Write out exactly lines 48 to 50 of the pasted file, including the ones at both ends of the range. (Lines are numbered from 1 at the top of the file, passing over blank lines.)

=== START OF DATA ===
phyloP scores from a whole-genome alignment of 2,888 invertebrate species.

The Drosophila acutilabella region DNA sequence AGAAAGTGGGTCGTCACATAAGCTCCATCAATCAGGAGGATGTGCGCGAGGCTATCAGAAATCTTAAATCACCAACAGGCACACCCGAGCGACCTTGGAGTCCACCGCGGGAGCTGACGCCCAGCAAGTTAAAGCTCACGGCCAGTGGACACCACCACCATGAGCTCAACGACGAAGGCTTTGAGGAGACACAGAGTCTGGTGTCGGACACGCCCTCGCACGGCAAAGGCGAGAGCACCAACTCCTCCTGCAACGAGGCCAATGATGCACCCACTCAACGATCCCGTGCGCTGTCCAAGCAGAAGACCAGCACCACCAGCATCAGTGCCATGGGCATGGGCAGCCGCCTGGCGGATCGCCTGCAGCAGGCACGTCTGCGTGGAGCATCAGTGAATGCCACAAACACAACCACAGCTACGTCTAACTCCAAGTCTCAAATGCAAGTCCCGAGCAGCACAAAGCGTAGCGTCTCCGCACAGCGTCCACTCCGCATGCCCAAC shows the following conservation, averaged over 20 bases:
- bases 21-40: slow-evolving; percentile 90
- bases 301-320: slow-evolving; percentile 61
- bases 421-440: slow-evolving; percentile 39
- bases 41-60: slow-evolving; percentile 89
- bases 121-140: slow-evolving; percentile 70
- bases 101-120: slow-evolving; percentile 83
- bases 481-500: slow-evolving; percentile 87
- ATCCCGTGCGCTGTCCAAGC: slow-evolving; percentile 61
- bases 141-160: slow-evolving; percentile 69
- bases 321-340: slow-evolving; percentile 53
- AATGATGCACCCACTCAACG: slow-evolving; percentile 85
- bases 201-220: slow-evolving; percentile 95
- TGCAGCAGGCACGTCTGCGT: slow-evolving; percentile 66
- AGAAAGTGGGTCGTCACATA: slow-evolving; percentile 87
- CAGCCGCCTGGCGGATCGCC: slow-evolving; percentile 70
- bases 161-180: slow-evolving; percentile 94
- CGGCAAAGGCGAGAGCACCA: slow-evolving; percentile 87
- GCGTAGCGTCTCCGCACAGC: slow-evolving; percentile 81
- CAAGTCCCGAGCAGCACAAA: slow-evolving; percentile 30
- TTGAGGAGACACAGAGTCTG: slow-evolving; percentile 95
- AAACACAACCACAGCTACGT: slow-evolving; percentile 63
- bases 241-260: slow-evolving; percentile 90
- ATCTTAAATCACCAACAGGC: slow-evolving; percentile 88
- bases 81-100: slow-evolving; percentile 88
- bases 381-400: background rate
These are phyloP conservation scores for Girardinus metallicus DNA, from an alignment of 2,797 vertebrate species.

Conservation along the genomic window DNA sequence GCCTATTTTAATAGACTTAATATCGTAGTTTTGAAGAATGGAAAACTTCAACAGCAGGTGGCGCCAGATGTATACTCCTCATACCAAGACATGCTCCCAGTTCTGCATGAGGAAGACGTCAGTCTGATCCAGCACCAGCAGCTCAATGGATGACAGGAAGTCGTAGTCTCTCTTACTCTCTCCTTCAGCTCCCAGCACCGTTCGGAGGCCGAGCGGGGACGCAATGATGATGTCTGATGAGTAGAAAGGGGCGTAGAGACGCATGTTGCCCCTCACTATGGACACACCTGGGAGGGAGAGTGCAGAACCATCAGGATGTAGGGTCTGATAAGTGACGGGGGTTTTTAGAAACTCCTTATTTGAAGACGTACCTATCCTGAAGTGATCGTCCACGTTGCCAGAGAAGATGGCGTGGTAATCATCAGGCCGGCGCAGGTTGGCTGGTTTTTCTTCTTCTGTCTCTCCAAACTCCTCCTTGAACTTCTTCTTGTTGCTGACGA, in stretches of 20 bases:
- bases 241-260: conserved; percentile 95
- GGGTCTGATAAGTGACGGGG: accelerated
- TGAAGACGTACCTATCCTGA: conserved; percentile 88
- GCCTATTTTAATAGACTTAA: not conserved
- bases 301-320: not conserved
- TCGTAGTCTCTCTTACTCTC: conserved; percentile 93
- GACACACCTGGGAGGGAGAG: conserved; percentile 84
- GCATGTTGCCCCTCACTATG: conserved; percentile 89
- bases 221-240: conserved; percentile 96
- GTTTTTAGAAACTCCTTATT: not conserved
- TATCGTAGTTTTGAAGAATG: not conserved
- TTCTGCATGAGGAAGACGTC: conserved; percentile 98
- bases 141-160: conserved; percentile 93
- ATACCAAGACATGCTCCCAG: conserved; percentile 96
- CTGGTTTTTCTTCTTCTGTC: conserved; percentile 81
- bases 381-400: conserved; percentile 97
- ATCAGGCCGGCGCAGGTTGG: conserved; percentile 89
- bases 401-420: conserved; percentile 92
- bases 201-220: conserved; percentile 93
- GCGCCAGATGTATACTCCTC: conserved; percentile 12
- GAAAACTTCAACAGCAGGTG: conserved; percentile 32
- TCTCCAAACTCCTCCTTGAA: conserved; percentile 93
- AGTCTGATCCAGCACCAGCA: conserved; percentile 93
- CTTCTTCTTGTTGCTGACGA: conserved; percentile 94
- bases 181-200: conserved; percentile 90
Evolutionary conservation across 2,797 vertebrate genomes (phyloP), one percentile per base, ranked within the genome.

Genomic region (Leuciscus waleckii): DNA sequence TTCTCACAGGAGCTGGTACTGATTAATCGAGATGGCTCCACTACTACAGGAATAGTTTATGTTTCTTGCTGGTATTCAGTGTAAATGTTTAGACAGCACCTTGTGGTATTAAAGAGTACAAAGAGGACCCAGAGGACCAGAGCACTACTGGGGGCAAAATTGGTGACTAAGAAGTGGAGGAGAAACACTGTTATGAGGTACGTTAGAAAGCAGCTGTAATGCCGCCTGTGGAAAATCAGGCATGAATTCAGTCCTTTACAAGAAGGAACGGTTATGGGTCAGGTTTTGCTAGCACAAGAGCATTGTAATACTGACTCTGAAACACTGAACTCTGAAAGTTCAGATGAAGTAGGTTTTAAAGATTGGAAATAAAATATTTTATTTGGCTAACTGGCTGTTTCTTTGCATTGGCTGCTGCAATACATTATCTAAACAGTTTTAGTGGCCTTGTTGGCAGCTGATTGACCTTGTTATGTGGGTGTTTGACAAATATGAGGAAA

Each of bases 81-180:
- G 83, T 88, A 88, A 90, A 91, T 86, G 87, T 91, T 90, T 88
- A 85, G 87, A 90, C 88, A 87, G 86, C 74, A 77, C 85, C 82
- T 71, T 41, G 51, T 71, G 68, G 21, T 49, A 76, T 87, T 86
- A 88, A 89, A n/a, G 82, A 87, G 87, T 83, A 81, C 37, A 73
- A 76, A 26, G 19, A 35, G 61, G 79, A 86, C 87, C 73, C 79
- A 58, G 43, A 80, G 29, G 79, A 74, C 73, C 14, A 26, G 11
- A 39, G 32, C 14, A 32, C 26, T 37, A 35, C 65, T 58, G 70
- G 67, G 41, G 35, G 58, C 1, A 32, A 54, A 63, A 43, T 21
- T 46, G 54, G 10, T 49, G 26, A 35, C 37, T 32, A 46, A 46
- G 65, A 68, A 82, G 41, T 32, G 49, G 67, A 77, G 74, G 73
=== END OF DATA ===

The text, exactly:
- bases 201-220: conserved; percentile 93
- GCGCCAGATGTATACTCCTC: conserved; percentile 12
- GAAAACTTCAACAGCAGGTG: conserved; percentile 32